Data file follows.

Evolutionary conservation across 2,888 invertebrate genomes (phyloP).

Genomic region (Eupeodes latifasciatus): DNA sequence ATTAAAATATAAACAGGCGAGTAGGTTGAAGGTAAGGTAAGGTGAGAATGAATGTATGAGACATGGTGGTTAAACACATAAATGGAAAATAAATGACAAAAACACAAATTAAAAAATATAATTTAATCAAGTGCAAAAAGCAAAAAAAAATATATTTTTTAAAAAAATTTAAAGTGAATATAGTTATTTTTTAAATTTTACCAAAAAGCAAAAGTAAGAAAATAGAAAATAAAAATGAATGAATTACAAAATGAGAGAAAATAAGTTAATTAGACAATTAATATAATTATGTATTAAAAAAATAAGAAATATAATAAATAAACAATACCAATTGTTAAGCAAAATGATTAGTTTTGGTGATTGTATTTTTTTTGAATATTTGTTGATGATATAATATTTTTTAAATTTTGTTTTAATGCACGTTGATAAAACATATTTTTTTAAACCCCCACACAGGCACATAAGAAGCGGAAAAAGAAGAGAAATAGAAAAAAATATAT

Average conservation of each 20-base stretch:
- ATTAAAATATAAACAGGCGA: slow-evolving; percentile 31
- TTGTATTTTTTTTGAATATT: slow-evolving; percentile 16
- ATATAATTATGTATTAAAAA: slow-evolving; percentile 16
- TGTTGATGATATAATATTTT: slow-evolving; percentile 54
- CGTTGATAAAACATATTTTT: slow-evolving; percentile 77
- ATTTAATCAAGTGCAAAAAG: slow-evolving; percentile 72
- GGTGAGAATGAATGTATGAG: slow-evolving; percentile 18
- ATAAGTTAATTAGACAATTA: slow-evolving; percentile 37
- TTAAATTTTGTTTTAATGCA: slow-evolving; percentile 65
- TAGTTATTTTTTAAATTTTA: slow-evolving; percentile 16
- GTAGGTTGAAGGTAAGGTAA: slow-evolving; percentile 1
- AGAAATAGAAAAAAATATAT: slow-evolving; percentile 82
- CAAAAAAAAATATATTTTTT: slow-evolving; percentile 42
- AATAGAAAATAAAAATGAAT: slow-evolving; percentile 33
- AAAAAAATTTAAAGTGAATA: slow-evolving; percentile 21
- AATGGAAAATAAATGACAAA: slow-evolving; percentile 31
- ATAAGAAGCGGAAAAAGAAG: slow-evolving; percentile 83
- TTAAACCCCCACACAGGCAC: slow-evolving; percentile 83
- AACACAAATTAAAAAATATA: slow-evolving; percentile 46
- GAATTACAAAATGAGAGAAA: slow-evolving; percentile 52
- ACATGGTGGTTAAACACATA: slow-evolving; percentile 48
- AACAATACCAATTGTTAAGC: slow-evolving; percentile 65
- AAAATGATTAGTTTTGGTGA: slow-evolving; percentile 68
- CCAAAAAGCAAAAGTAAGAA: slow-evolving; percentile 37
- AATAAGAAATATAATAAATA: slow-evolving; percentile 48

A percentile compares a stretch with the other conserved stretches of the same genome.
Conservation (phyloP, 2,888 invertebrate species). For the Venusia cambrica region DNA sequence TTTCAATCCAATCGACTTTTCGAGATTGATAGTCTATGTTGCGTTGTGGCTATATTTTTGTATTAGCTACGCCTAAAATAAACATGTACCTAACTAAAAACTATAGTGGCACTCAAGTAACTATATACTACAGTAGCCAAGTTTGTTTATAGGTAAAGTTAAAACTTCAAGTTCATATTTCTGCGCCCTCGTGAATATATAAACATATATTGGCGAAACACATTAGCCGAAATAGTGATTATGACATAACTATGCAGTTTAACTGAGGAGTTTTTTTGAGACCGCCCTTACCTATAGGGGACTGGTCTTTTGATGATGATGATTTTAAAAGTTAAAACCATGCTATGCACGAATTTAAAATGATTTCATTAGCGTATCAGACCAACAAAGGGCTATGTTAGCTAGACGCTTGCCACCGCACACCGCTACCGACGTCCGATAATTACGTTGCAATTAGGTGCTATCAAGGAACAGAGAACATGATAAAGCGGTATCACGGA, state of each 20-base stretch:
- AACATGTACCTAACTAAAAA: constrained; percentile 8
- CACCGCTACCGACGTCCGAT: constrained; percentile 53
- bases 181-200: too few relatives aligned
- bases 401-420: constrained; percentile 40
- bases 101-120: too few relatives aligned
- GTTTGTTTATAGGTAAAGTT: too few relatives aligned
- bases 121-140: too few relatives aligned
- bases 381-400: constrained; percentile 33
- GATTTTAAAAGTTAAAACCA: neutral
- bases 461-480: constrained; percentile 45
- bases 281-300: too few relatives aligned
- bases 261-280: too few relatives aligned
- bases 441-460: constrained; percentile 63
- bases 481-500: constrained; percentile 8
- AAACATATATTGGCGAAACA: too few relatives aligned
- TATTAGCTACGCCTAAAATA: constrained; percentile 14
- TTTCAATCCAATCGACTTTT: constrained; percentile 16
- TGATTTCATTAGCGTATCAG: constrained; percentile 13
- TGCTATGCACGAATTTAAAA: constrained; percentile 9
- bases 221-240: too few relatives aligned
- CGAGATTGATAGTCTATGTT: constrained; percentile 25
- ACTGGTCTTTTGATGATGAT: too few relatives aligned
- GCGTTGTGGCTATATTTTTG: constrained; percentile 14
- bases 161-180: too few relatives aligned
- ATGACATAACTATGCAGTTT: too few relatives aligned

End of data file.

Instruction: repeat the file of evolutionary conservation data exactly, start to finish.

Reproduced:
Evolutionary conservation across 2,888 invertebrate genomes (phyloP).

Genomic region (Eupeodes latifasciatus): DNA sequence ATTAAAATATAAACAGGCGAGTAGGTTGAAGGTAAGGTAAGGTGAGAATGAATGTATGAGACATGGTGGTTAAACACATAAATGGAAAATAAATGACAAAAACACAAATTAAAAAATATAATTTAATCAAGTGCAAAAAGCAAAAAAAAATATATTTTTTAAAAAAATTTAAAGTGAATATAGTTATTTTTTAAATTTTACCAAAAAGCAAAAGTAAGAAAATAGAAAATAAAAATGAATGAATTACAAAATGAGAGAAAATAAGTTAATTAGACAATTAATATAATTATGTATTAAAAAAATAAGAAATATAATAAATAAACAATACCAATTGTTAAGCAAAATGATTAGTTTTGGTGATTGTATTTTTTTTGAATATTTGTTGATGATATAATATTTTTTAAATTTTGTTTTAATGCACGTTGATAAAACATATTTTTTTAAACCCCCACACAGGCACATAAGAAGCGGAAAAAGAAGAGAAATAGAAAAAAATATAT

Average conservation of each 20-base stretch:
- ATTAAAATATAAACAGGCGA: slow-evolving; percentile 31
- TTGTATTTTTTTTGAATATT: slow-evolving; percentile 16
- ATATAATTATGTATTAAAAA: slow-evolving; percentile 16
- TGTTGATGATATAATATTTT: slow-evolving; percentile 54
- CGTTGATAAAACATATTTTT: slow-evolving; percentile 77
- ATTTAATCAAGTGCAAAAAG: slow-evolving; percentile 72
- GGTGAGAATGAATGTATGAG: slow-evolving; percentile 18
- ATAAGTTAATTAGACAATTA: slow-evolving; percentile 37
- TTAAATTTTGTTTTAATGCA: slow-evolving; percentile 65
- TAGTTATTTTTTAAATTTTA: slow-evolving; percentile 16
- GTAGGTTGAAGGTAAGGTAA: slow-evolving; percentile 1
- AGAAATAGAAAAAAATATAT: slow-evolving; percentile 82
- CAAAAAAAAATATATTTTTT: slow-evolving; percentile 42
- AATAGAAAATAAAAATGAAT: slow-evolving; percentile 33
- AAAAAAATTTAAAGTGAATA: slow-evolving; percentile 21
- AATGGAAAATAAATGACAAA: slow-evolving; percentile 31
- ATAAGAAGCGGAAAAAGAAG: slow-evolving; percentile 83
- TTAAACCCCCACACAGGCAC: slow-evolving; percentile 83
- AACACAAATTAAAAAATATA: slow-evolving; percentile 46
- GAATTACAAAATGAGAGAAA: slow-evolving; percentile 52
- ACATGGTGGTTAAACACATA: slow-evolving; percentile 48
- AACAATACCAATTGTTAAGC: slow-evolving; percentile 65
- AAAATGATTAGTTTTGGTGA: slow-evolving; percentile 68
- CCAAAAAGCAAAAGTAAGAA: slow-evolving; percentile 37
- AATAAGAAATATAATAAATA: slow-evolving; percentile 48

A percentile compares a stretch with the other conserved stretches of the same genome.
Conservation (phyloP, 2,888 invertebrate species). For the Venusia cambrica region DNA sequence TTTCAATCCAATCGACTTTTCGAGATTGATAGTCTATGTTGCGTTGTGGCTATATTTTTGTATTAGCTACGCCTAAAATAAACATGTACCTAACTAAAAACTATAGTGGCACTCAAGTAACTATATACTACAGTAGCCAAGTTTGTTTATAGGTAAAGTTAAAACTTCAAGTTCATATTTCTGCGCCCTCGTGAATATATAAACATATATTGGCGAAACACATTAGCCGAAATAGTGATTATGACATAACTATGCAGTTTAACTGAGGAGTTTTTTTGAGACCGCCCTTACCTATAGGGGACTGGTCTTTTGATGATGATGATTTTAAAAGTTAAAACCATGCTATGCACGAATTTAAAATGATTTCATTAGCGTATCAGACCAACAAAGGGCTATGTTAGCTAGACGCTTGCCACCGCACACCGCTACCGACGTCCGATAATTACGTTGCAATTAGGTGCTATCAAGGAACAGAGAACATGATAAAGCGGTATCACGGA, state of each 20-base stretch:
- AACATGTACCTAACTAAAAA: constrained; percentile 8
- CACCGCTACCGACGTCCGAT: constrained; percentile 53
- bases 181-200: too few relatives aligned
- bases 401-420: constrained; percentile 40
- bases 101-120: too few relatives aligned
- GTTTGTTTATAGGTAAAGTT: too few relatives aligned
- bases 121-140: too few relatives aligned
- bases 381-400: constrained; percentile 33
- GATTTTAAAAGTTAAAACCA: neutral
- bases 461-480: constrained; percentile 45
- bases 281-300: too few relatives aligned
- bases 261-280: too few relatives aligned
- bases 441-460: constrained; percentile 63
- bases 481-500: constrained; percentile 8
- AAACATATATTGGCGAAACA: too few relatives aligned
- TATTAGCTACGCCTAAAATA: constrained; percentile 14
- TTTCAATCCAATCGACTTTT: constrained; percentile 16
- TGATTTCATTAGCGTATCAG: constrained; percentile 13
- TGCTATGCACGAATTTAAAA: constrained; percentile 9
- bases 221-240: too few relatives aligned
- CGAGATTGATAGTCTATGTT: constrained; percentile 25
- ACTGGTCTTTTGATGATGAT: too few relatives aligned
- GCGTTGTGGCTATATTTTTG: constrained; percentile 14
- bases 161-180: too few relatives aligned
- ATGACATAACTATGCAGTTT: too few relatives aligned